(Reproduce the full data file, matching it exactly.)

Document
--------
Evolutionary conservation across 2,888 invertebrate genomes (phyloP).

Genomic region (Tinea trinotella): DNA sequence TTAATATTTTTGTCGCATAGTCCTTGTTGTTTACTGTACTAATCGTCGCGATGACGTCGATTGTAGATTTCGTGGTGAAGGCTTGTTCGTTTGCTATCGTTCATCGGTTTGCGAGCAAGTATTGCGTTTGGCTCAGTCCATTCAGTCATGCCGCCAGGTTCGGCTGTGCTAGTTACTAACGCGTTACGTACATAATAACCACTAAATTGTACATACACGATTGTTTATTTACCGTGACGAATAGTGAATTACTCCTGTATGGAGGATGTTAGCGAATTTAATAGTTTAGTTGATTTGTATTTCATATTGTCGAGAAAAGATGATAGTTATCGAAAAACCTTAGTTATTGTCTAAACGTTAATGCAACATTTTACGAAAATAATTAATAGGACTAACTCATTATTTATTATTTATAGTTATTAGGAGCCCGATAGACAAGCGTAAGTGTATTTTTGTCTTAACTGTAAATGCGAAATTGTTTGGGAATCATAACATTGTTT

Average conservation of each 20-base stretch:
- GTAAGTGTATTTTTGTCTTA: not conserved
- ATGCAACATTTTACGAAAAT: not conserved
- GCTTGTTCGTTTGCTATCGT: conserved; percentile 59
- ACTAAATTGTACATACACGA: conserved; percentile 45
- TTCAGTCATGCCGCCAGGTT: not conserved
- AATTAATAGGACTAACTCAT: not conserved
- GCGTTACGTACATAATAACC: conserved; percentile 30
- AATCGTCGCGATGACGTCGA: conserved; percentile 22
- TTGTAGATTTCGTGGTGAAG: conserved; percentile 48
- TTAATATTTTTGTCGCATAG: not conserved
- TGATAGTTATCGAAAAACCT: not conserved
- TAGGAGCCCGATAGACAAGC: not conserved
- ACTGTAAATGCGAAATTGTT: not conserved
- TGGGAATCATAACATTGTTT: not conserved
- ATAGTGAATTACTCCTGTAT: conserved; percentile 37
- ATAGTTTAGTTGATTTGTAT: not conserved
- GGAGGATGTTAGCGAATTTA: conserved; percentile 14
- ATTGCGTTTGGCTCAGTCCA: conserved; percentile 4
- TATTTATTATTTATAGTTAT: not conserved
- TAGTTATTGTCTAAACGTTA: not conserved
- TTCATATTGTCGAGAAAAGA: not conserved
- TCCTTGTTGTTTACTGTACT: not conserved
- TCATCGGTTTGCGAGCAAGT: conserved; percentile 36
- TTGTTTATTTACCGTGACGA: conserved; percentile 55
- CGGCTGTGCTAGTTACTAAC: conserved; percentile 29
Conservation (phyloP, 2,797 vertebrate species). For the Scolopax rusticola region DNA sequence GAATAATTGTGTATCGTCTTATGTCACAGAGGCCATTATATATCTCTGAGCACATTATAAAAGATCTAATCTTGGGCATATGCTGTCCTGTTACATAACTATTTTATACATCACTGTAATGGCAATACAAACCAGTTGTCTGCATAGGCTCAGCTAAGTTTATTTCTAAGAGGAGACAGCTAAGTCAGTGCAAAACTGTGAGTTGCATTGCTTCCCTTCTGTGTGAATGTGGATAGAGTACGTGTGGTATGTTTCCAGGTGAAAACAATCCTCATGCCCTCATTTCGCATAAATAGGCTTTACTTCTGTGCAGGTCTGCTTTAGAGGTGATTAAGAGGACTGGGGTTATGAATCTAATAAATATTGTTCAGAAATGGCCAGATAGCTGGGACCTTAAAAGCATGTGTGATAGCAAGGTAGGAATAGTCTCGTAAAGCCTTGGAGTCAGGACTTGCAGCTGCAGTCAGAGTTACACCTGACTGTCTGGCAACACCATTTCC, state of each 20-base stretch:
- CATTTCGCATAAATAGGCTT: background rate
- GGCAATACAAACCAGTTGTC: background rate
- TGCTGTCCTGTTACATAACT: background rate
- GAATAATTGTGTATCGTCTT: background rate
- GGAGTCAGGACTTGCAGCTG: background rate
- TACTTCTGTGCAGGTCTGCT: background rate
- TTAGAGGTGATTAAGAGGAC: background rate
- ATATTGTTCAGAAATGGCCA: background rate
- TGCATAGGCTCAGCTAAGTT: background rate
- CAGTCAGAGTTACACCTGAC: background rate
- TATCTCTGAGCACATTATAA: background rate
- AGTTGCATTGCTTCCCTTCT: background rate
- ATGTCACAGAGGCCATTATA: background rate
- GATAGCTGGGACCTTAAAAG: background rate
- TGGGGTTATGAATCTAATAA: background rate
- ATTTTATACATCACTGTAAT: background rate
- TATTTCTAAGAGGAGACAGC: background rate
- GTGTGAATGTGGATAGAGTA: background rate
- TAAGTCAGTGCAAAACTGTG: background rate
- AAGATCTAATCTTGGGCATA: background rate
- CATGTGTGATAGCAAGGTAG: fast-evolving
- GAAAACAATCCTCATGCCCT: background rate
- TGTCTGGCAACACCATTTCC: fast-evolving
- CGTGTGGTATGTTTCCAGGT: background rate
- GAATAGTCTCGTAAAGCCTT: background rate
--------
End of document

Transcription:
Evolutionary conservation across 2,888 invertebrate genomes (phyloP).

Genomic region (Tinea trinotella): DNA sequence TTAATATTTTTGTCGCATAGTCCTTGTTGTTTACTGTACTAATCGTCGCGATGACGTCGATTGTAGATTTCGTGGTGAAGGCTTGTTCGTTTGCTATCGTTCATCGGTTTGCGAGCAAGTATTGCGTTTGGCTCAGTCCATTCAGTCATGCCGCCAGGTTCGGCTGTGCTAGTTACTAACGCGTTACGTACATAATAACCACTAAATTGTACATACACGATTGTTTATTTACCGTGACGAATAGTGAATTACTCCTGTATGGAGGATGTTAGCGAATTTAATAGTTTAGTTGATTTGTATTTCATATTGTCGAGAAAAGATGATAGTTATCGAAAAACCTTAGTTATTGTCTAAACGTTAATGCAACATTTTACGAAAATAATTAATAGGACTAACTCATTATTTATTATTTATAGTTATTAGGAGCCCGATAGACAAGCGTAAGTGTATTTTTGTCTTAACTGTAAATGCGAAATTGTTTGGGAATCATAACATTGTTT

Average conservation of each 20-base stretch:
- GTAAGTGTATTTTTGTCTTA: not conserved
- ATGCAACATTTTACGAAAAT: not conserved
- GCTTGTTCGTTTGCTATCGT: conserved; percentile 59
- ACTAAATTGTACATACACGA: conserved; percentile 45
- TTCAGTCATGCCGCCAGGTT: not conserved
- AATTAATAGGACTAACTCAT: not conserved
- GCGTTACGTACATAATAACC: conserved; percentile 30
- AATCGTCGCGATGACGTCGA: conserved; percentile 22
- TTGTAGATTTCGTGGTGAAG: conserved; percentile 48
- TTAATATTTTTGTCGCATAG: not conserved
- TGATAGTTATCGAAAAACCT: not conserved
- TAGGAGCCCGATAGACAAGC: not conserved
- ACTGTAAATGCGAAATTGTT: not conserved
- TGGGAATCATAACATTGTTT: not conserved
- ATAGTGAATTACTCCTGTAT: conserved; percentile 37
- ATAGTTTAGTTGATTTGTAT: not conserved
- GGAGGATGTTAGCGAATTTA: conserved; percentile 14
- ATTGCGTTTGGCTCAGTCCA: conserved; percentile 4
- TATTTATTATTTATAGTTAT: not conserved
- TAGTTATTGTCTAAACGTTA: not conserved
- TTCATATTGTCGAGAAAAGA: not conserved
- TCCTTGTTGTTTACTGTACT: not conserved
- TCATCGGTTTGCGAGCAAGT: conserved; percentile 36
- TTGTTTATTTACCGTGACGA: conserved; percentile 55
- CGGCTGTGCTAGTTACTAAC: conserved; percentile 29
Conservation (phyloP, 2,797 vertebrate species). For the Scolopax rusticola region DNA sequence GAATAATTGTGTATCGTCTTATGTCACAGAGGCCATTATATATCTCTGAGCACATTATAAAAGATCTAATCTTGGGCATATGCTGTCCTGTTACATAACTATTTTATACATCACTGTAATGGCAATACAAACCAGTTGTCTGCATAGGCTCAGCTAAGTTTATTTCTAAGAGGAGACAGCTAAGTCAGTGCAAAACTGTGAGTTGCATTGCTTCCCTTCTGTGTGAATGTGGATAGAGTACGTGTGGTATGTTTCCAGGTGAAAACAATCCTCATGCCCTCATTTCGCATAAATAGGCTTTACTTCTGTGCAGGTCTGCTTTAGAGGTGATTAAGAGGACTGGGGTTATGAATCTAATAAATATTGTTCAGAAATGGCCAGATAGCTGGGACCTTAAAAGCATGTGTGATAGCAAGGTAGGAATAGTCTCGTAAAGCCTTGGAGTCAGGACTTGCAGCTGCAGTCAGAGTTACACCTGACTGTCTGGCAACACCATTTCC, state of each 20-base stretch:
- CATTTCGCATAAATAGGCTT: background rate
- GGCAATACAAACCAGTTGTC: background rate
- TGCTGTCCTGTTACATAACT: background rate
- GAATAATTGTGTATCGTCTT: background rate
- GGAGTCAGGACTTGCAGCTG: background rate
- TACTTCTGTGCAGGTCTGCT: background rate
- TTAGAGGTGATTAAGAGGAC: background rate
- ATATTGTTCAGAAATGGCCA: background rate
- TGCATAGGCTCAGCTAAGTT: background rate
- CAGTCAGAGTTACACCTGAC: background rate
- TATCTCTGAGCACATTATAA: background rate
- AGTTGCATTGCTTCCCTTCT: background rate
- ATGTCACAGAGGCCATTATA: background rate
- GATAGCTGGGACCTTAAAAG: background rate
- TGGGGTTATGAATCTAATAA: background rate
- ATTTTATACATCACTGTAAT: background rate
- TATTTCTAAGAGGAGACAGC: background rate
- GTGTGAATGTGGATAGAGTA: background rate
- TAAGTCAGTGCAAAACTGTG: background rate
- AAGATCTAATCTTGGGCATA: background rate
- CATGTGTGATAGCAAGGTAG: fast-evolving
- GAAAACAATCCTCATGCCCT: background rate
- TGTCTGGCAACACCATTTCC: fast-evolving
- CGTGTGGTATGTTTCCAGGT: background rate
- GAATAGTCTCGTAAAGCCTT: background rate